Several months ago, I had the chance to interview former Apple CEO John Sculley about his new ventures and a little bit about the history of Apple. In part one, he talked entrepreneurship; in part two, a bit about the history he had with Apple, and by extension, companies like AOL. In this final edition, we get into Apple’s Newton, how the chip inside kept the company alive, and the success to-date of his OBI smartphone.
JCD: Let’s talk about one of the first tablet computers ever developed, the Newton. How did that come about?
In the days before the Web we were expecting that we would have to build our own telecommunications system. There wasn’t any good way to deliver data over surface switch lines at that point in time. So, we started with General Magic, a venture that we funded at Apple. Then we brought in AT&T, because we needed telecommunications, and we brought in Sony as a partner as well, because we needed the consumer electronics help. Newton was in the same mix and all about communications as well, but in those days all we had was the ability to communicate maybe four to five feet—from one Newton to another Newton. And, of course, it got slammed because the handwriting recognition was promoted and didn’t really work.
JCD: Yes, jokes were written about that.
But the irony is that we had to work with a man named Herman Hauser, who was the creator of the Acorn computer in the U.K., a professor at Cambridge University. He had developed a unique processor for the Acorn, and we worked with him to modify it to work with a processor called ARM.
We owned 43 percent of the ARM at Apple, because it was completely designed as the first Object Oriented programming language application on a low-powered microprocessor. Everything in the ARM was designed around the Newton.
Newton was not successful, but Newton actually made $800 million dollars because Apple eventually sold the 43 percent it owned in ARM, which, by the way, kept the doors open at Apple, just before Steve Jobs came back. It was one of the really important decisions that [Gil] Amelio[the last CEO before Steve Jobs returned] made, and it gave them the cash to buy NeXT. It’s interesting how you can connect the dots by lots of things that happened with a lot of innovation along the way. Things that you don’t often find in history books.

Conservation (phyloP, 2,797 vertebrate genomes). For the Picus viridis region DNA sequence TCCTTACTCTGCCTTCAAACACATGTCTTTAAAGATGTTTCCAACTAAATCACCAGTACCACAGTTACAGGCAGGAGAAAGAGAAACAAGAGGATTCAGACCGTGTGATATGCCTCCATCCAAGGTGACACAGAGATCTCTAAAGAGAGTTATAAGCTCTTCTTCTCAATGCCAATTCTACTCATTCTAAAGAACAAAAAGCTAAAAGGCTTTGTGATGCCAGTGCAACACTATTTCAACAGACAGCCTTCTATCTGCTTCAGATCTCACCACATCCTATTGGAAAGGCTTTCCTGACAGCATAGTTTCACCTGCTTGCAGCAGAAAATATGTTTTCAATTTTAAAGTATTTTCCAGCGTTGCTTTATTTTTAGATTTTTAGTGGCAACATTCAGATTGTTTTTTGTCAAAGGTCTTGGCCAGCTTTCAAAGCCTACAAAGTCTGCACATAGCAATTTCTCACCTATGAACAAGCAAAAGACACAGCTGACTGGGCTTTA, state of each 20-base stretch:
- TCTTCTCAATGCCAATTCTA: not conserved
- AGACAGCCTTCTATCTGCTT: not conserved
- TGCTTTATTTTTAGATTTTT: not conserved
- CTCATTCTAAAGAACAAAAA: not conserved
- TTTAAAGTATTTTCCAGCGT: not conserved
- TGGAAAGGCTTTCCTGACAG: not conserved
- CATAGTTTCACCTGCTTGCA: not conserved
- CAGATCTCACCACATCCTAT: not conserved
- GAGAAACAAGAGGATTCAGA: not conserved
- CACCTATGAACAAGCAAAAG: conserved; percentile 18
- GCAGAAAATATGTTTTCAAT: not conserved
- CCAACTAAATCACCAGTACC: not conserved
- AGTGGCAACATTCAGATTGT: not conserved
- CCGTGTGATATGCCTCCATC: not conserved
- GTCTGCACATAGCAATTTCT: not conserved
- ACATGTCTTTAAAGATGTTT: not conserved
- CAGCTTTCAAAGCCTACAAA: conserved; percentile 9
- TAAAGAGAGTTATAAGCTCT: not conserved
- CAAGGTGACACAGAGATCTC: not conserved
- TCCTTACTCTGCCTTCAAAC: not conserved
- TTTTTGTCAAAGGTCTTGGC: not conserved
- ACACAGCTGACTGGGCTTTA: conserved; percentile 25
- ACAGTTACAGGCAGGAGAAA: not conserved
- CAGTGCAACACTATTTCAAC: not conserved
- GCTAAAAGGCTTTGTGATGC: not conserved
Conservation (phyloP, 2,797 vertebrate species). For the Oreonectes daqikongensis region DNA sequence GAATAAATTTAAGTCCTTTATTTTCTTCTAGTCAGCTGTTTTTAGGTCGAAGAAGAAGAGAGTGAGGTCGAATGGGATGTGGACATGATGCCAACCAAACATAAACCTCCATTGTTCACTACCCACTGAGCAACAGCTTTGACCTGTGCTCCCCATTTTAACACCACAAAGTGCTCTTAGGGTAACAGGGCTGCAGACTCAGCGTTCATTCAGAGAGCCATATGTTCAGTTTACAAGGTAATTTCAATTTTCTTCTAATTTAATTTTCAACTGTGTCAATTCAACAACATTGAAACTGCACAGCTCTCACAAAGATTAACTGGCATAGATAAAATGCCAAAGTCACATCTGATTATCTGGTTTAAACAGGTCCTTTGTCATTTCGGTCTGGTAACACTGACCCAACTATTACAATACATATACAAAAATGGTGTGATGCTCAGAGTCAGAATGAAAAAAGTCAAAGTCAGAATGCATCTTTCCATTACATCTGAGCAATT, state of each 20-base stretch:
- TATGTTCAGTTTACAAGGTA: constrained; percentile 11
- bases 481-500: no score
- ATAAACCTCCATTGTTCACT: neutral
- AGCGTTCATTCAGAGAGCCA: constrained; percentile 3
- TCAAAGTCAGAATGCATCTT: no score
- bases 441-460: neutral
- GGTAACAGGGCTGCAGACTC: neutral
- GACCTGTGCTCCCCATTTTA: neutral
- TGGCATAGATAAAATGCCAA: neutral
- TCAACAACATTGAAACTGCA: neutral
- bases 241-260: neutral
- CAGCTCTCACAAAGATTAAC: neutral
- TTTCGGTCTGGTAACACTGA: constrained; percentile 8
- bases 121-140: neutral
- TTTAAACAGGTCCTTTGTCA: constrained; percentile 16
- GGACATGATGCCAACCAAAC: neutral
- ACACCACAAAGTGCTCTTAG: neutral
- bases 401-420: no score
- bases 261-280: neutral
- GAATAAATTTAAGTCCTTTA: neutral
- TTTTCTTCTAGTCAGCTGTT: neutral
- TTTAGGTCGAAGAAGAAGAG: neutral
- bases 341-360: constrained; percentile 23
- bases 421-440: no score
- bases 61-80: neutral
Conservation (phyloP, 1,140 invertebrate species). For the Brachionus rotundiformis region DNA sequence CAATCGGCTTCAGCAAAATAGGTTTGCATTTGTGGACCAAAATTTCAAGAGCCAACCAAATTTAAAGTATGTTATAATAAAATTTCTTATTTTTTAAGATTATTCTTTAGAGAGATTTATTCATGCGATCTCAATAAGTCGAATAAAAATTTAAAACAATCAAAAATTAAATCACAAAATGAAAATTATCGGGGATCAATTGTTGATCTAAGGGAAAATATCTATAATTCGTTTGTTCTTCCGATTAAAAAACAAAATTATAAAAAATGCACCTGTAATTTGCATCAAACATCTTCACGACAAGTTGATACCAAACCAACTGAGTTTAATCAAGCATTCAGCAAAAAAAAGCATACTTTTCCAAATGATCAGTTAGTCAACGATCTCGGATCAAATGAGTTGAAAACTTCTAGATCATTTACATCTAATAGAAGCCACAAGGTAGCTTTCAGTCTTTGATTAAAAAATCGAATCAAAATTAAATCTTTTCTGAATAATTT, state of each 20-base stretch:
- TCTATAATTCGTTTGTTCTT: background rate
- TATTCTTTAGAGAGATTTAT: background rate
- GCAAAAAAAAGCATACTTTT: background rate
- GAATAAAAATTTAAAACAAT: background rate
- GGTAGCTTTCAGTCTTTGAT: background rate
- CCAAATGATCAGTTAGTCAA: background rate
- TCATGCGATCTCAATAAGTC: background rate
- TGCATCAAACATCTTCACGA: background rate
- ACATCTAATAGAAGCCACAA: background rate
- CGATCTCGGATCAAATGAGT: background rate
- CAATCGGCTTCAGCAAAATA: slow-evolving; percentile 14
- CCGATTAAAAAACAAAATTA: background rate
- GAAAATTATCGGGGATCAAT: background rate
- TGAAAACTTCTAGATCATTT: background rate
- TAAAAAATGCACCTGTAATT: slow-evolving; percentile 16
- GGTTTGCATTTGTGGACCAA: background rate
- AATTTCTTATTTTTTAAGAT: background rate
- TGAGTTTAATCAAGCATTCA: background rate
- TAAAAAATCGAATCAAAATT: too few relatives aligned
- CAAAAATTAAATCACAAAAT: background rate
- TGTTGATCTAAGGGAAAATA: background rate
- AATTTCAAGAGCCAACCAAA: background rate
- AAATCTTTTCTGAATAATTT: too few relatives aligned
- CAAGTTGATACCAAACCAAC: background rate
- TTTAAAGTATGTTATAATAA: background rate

JCD: That story about the ARM is a fascinating one. You have to wonder if Apple had been a little more successful during the Amelio era and had kept ARM what would have happened as ARM has become a very important product.
You know, its market cap today is $26 billion. So, 43 percent of that would be pretty good.
The ARM core is in something like 7 billion mobile devices around the world, so it went on to become pretty important. A lot the original Newton technology is still found in many smartphones today.
JCD: You recently got involved with smartphones. Want to tell us a little about that?
I have a number of businesses over in Asia. I co-founded a firm called Inflection Point; we are buying supply chain companies, everything from IT components to finished IT goods, all throughout the Asian countries, Southeast Asia, India, places like that. That part of the world is just switching from 2G to 3G. There are literally billions of young people who want to own their own smartphone. The feature phones you can buy for less than $20 over there, but they want to move to smartphones. Most cannot afford $600 for an iPhone. Or, for a high-end Samsung phone.
So, what we observed was, because we are selling to a lot of these contractors in China, we said “Gee, the technology is really commoditized” and we could actually build a very high-quality smartphone without having to invest anything into R&D. Because we’re already in the supply chain business we don’t have to invest much into the administration because we know these markets around the world, from a distribution standpoint. Using a frugal expense model for our overhead while leveraging the commoditization of a smartphone technology, we pulled together a product.
JD: So you created the OBI phone?
We doubled down on industrial design and optimized around things that are important to places like Africa where you have a two-hour bus ride to get home, and when you get home you have no electricity, and you want to listen to music, or watch the cricket scores, or ball scores. We focused around giving people extra battery life and things that were important.
We’ve actually built what looks like a pretty successful business. We’ll do between $300-$400 million in revenue this year. We’re profitable this year, and we’re growing very, very fast. We are into Southeast Asia, Bangladesh, Vietnam. Just headed off to East Africa, Tanzania, Guinea, we’re in all the Middle East countries, all the UA and GCC countries, we’re moving into the CIS countries which are the former Soviet countries. We are not going into Russia at this time, for a bunch of reasons, but there are hundreds of millions of young people—the number is really billions—who are teenage to early 20s who aspire to a smartphone.
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